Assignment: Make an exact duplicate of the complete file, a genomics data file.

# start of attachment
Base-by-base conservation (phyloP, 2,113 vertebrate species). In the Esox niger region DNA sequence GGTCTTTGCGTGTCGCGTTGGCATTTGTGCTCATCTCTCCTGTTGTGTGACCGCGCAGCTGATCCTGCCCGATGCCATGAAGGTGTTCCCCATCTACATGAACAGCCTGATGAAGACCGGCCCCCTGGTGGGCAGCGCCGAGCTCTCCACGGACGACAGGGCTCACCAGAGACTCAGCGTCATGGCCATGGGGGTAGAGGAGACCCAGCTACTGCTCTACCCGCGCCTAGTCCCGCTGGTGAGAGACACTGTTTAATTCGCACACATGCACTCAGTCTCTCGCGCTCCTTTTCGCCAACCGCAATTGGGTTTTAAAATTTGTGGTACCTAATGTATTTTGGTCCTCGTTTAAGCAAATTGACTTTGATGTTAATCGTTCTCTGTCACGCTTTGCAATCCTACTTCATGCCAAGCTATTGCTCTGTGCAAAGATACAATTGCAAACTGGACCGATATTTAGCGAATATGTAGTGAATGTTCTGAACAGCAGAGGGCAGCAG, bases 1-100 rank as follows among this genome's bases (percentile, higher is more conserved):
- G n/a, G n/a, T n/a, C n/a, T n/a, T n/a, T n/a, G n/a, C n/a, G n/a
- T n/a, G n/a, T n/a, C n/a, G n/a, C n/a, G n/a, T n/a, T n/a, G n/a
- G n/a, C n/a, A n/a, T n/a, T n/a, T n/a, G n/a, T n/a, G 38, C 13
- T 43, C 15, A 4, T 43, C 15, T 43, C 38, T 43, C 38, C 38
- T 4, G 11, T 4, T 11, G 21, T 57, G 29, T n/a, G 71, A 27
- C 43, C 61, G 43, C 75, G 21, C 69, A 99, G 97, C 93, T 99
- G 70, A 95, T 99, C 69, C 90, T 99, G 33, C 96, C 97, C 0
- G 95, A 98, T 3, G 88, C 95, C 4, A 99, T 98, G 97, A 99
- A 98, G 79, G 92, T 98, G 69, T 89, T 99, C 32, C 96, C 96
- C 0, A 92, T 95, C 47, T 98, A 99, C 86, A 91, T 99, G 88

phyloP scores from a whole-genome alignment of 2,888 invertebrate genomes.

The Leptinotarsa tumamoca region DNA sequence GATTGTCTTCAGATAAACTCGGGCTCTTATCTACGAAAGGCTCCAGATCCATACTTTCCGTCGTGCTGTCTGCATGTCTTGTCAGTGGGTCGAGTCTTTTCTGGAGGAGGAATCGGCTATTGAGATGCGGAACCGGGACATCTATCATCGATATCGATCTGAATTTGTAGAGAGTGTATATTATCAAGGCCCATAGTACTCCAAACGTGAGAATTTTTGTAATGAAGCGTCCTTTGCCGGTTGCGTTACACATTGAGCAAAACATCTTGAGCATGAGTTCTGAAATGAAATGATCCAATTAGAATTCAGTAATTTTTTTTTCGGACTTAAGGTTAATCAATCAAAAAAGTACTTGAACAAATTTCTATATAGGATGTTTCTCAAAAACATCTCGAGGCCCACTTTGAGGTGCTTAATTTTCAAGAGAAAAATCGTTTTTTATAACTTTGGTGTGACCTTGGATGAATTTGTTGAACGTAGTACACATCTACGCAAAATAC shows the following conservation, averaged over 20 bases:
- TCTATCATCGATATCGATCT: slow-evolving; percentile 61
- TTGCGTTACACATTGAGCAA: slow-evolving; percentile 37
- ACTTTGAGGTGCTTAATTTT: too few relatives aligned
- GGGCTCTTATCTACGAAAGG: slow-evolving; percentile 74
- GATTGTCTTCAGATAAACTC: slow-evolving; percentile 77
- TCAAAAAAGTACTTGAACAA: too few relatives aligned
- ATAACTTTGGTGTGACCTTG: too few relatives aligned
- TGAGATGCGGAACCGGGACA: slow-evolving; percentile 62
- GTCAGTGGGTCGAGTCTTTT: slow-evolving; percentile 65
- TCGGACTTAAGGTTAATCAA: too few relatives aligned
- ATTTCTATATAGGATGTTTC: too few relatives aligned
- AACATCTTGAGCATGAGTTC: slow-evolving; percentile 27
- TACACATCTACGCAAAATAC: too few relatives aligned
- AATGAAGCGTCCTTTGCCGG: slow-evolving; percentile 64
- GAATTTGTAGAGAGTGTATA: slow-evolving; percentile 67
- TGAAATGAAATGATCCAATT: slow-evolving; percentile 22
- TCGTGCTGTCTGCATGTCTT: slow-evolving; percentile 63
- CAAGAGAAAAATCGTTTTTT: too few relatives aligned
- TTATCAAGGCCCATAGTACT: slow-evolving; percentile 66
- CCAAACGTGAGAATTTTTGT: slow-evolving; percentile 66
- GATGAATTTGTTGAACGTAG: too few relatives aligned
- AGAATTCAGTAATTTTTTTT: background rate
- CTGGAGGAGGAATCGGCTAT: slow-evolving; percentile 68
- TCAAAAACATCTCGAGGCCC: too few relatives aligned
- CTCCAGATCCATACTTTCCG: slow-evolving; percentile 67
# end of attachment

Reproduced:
Base-by-base conservation (phyloP, 2,113 vertebrate species). In the Esox niger region DNA sequence GGTCTTTGCGTGTCGCGTTGGCATTTGTGCTCATCTCTCCTGTTGTGTGACCGCGCAGCTGATCCTGCCCGATGCCATGAAGGTGTTCCCCATCTACATGAACAGCCTGATGAAGACCGGCCCCCTGGTGGGCAGCGCCGAGCTCTCCACGGACGACAGGGCTCACCAGAGACTCAGCGTCATGGCCATGGGGGTAGAGGAGACCCAGCTACTGCTCTACCCGCGCCTAGTCCCGCTGGTGAGAGACACTGTTTAATTCGCACACATGCACTCAGTCTCTCGCGCTCCTTTTCGCCAACCGCAATTGGGTTTTAAAATTTGTGGTACCTAATGTATTTTGGTCCTCGTTTAAGCAAATTGACTTTGATGTTAATCGTTCTCTGTCACGCTTTGCAATCCTACTTCATGCCAAGCTATTGCTCTGTGCAAAGATACAATTGCAAACTGGACCGATATTTAGCGAATATGTAGTGAATGTTCTGAACAGCAGAGGGCAGCAG, bases 1-100 rank as follows among this genome's bases (percentile, higher is more conserved):
- G n/a, G n/a, T n/a, C n/a, T n/a, T n/a, T n/a, G n/a, C n/a, G n/a
- T n/a, G n/a, T n/a, C n/a, G n/a, C n/a, G n/a, T n/a, T n/a, G n/a
- G n/a, C n/a, A n/a, T n/a, T n/a, T n/a, G n/a, T n/a, G 38, C 13
- T 43, C 15, A 4, T 43, C 15, T 43, C 38, T 43, C 38, C 38
- T 4, G 11, T 4, T 11, G 21, T 57, G 29, T n/a, G 71, A 27
- C 43, C 61, G 43, C 75, G 21, C 69, A 99, G 97, C 93, T 99
- G 70, A 95, T 99, C 69, C 90, T 99, G 33, C 96, C 97, C 0
- G 95, A 98, T 3, G 88, C 95, C 4, A 99, T 98, G 97, A 99
- A 98, G 79, G 92, T 98, G 69, T 89, T 99, C 32, C 96, C 96
- C 0, A 92, T 95, C 47, T 98, A 99, C 86, A 91, T 99, G 88

phyloP scores from a whole-genome alignment of 2,888 invertebrate genomes.

The Leptinotarsa tumamoca region DNA sequence GATTGTCTTCAGATAAACTCGGGCTCTTATCTACGAAAGGCTCCAGATCCATACTTTCCGTCGTGCTGTCTGCATGTCTTGTCAGTGGGTCGAGTCTTTTCTGGAGGAGGAATCGGCTATTGAGATGCGGAACCGGGACATCTATCATCGATATCGATCTGAATTTGTAGAGAGTGTATATTATCAAGGCCCATAGTACTCCAAACGTGAGAATTTTTGTAATGAAGCGTCCTTTGCCGGTTGCGTTACACATTGAGCAAAACATCTTGAGCATGAGTTCTGAAATGAAATGATCCAATTAGAATTCAGTAATTTTTTTTTCGGACTTAAGGTTAATCAATCAAAAAAGTACTTGAACAAATTTCTATATAGGATGTTTCTCAAAAACATCTCGAGGCCCACTTTGAGGTGCTTAATTTTCAAGAGAAAAATCGTTTTTTATAACTTTGGTGTGACCTTGGATGAATTTGTTGAACGTAGTACACATCTACGCAAAATAC shows the following conservation, averaged over 20 bases:
- TCTATCATCGATATCGATCT: slow-evolving; percentile 61
- TTGCGTTACACATTGAGCAA: slow-evolving; percentile 37
- ACTTTGAGGTGCTTAATTTT: too few relatives aligned
- GGGCTCTTATCTACGAAAGG: slow-evolving; percentile 74
- GATTGTCTTCAGATAAACTC: slow-evolving; percentile 77
- TCAAAAAAGTACTTGAACAA: too few relatives aligned
- ATAACTTTGGTGTGACCTTG: too few relatives aligned
- TGAGATGCGGAACCGGGACA: slow-evolving; percentile 62
- GTCAGTGGGTCGAGTCTTTT: slow-evolving; percentile 65
- TCGGACTTAAGGTTAATCAA: too few relatives aligned
- ATTTCTATATAGGATGTTTC: too few relatives aligned
- AACATCTTGAGCATGAGTTC: slow-evolving; percentile 27
- TACACATCTACGCAAAATAC: too few relatives aligned
- AATGAAGCGTCCTTTGCCGG: slow-evolving; percentile 64
- GAATTTGTAGAGAGTGTATA: slow-evolving; percentile 67
- TGAAATGAAATGATCCAATT: slow-evolving; percentile 22
- TCGTGCTGTCTGCATGTCTT: slow-evolving; percentile 63
- CAAGAGAAAAATCGTTTTTT: too few relatives aligned
- TTATCAAGGCCCATAGTACT: slow-evolving; percentile 66
- CCAAACGTGAGAATTTTTGT: slow-evolving; percentile 66
- GATGAATTTGTTGAACGTAG: too few relatives aligned
- AGAATTCAGTAATTTTTTTT: background rate
- CTGGAGGAGGAATCGGCTAT: slow-evolving; percentile 68
- TCAAAAACATCTCGAGGCCC: too few relatives aligned
- CTCCAGATCCATACTTTCCG: slow-evolving; percentile 67